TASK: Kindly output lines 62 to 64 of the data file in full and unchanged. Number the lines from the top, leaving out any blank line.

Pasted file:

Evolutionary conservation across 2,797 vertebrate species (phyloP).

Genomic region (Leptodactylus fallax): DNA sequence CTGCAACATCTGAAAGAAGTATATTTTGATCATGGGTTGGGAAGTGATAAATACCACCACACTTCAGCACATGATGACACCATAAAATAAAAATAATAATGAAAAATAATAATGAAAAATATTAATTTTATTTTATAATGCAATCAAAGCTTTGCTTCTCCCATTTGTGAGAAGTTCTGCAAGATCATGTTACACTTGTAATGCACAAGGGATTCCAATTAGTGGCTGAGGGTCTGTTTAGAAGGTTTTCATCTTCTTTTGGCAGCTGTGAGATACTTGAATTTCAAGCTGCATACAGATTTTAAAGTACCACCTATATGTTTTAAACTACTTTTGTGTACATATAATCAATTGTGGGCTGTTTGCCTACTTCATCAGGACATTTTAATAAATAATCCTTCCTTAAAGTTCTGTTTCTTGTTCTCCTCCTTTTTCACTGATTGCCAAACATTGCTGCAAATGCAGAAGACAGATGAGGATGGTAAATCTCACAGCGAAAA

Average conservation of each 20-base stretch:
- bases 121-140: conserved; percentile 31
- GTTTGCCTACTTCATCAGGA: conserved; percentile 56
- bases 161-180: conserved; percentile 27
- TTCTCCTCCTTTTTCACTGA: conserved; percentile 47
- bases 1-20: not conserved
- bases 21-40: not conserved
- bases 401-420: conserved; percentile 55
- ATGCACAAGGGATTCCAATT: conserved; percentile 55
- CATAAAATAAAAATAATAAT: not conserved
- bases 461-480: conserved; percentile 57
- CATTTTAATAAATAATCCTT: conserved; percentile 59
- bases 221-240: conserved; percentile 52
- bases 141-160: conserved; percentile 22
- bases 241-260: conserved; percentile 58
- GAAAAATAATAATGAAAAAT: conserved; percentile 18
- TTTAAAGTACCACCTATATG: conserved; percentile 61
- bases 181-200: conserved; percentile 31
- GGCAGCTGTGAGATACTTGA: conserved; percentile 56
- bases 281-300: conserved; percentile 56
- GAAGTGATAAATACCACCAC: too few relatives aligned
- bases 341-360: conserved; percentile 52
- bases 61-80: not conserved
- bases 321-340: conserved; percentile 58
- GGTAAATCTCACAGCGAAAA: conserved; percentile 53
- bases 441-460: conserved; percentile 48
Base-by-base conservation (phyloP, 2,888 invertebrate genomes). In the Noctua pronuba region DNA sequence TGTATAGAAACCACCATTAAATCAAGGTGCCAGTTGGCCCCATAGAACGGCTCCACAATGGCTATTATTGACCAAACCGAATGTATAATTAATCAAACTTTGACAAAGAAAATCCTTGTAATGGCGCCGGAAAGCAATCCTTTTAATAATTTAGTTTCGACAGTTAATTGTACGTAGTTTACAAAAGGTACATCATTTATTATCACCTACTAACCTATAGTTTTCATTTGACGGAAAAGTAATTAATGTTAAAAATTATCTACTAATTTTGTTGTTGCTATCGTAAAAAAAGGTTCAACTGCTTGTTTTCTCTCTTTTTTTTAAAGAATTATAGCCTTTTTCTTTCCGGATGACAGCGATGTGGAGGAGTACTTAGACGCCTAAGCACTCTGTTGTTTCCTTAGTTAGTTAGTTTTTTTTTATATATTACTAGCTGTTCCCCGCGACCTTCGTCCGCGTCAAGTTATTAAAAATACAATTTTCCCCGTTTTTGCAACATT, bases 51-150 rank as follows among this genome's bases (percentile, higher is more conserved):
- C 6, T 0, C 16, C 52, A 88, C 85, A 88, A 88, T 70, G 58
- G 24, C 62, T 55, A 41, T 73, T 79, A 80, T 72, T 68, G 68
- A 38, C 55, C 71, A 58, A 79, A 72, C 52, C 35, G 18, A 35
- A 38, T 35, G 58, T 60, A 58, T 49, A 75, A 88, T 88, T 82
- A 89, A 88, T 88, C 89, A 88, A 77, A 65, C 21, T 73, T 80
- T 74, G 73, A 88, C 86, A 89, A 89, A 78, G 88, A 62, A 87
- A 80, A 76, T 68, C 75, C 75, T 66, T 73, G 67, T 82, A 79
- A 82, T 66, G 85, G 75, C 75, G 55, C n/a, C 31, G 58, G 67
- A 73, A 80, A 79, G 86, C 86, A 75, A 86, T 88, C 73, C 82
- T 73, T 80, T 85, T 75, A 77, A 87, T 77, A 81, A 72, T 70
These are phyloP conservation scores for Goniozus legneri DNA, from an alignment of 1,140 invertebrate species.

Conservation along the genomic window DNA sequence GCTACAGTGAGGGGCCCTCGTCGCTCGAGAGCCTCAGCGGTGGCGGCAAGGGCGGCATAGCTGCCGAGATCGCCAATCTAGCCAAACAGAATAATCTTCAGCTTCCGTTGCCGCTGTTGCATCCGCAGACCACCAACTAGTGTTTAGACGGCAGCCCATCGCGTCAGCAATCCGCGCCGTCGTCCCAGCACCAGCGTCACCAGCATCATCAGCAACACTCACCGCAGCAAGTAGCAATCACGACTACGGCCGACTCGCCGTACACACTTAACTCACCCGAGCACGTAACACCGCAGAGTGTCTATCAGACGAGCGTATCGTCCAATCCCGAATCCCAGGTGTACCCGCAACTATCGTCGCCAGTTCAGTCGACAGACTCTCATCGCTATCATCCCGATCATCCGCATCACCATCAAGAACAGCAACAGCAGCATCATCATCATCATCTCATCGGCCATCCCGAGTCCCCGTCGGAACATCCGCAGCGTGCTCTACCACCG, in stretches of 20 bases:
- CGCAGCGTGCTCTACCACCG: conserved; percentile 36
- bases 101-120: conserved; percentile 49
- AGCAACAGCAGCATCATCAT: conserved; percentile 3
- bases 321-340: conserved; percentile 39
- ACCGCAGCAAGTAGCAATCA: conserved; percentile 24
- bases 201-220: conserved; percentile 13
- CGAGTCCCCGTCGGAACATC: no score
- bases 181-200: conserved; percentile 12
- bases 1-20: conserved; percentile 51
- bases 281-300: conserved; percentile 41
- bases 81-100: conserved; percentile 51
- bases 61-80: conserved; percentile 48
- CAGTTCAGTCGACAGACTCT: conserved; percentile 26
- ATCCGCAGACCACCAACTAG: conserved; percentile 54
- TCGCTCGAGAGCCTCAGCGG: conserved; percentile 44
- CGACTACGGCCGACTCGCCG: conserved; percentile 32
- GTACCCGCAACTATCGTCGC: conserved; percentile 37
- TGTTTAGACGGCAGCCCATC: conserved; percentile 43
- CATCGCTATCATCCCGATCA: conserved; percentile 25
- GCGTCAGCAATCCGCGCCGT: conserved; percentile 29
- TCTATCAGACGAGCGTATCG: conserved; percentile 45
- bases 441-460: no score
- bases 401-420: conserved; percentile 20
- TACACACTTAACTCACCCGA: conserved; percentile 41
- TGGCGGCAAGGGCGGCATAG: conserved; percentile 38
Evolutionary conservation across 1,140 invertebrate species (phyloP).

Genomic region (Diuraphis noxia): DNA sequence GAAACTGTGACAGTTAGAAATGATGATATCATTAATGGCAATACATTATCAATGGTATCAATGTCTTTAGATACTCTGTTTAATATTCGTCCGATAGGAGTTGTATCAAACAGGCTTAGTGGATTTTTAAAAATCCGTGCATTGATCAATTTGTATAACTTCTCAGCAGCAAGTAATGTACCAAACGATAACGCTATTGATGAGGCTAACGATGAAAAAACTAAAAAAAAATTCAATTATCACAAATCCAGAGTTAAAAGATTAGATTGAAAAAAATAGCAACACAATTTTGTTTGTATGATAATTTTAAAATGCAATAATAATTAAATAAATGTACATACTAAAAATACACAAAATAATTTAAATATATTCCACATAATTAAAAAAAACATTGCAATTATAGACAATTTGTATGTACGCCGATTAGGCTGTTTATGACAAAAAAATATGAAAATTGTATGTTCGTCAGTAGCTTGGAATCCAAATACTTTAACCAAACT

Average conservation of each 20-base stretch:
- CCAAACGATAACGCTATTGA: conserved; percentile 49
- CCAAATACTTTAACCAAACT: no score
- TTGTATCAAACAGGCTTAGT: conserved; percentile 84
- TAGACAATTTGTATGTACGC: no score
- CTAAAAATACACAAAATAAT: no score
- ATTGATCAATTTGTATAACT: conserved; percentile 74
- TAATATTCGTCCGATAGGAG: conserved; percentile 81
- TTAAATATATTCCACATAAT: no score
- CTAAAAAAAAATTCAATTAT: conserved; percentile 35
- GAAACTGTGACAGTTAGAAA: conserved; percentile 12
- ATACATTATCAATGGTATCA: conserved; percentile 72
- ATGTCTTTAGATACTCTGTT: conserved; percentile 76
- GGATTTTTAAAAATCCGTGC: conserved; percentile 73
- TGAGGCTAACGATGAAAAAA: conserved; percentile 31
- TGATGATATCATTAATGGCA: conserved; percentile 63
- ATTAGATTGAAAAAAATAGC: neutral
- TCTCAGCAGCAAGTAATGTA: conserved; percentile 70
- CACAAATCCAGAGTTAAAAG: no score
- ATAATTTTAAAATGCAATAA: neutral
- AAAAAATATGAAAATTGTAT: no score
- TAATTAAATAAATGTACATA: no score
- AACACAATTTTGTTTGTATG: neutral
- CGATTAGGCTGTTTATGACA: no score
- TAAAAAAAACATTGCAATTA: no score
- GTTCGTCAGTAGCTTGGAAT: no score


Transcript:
- TCTATCAGACGAGCGTATCG: conserved; percentile 45
- bases 441-460: no score
- bases 401-420: conserved; percentile 20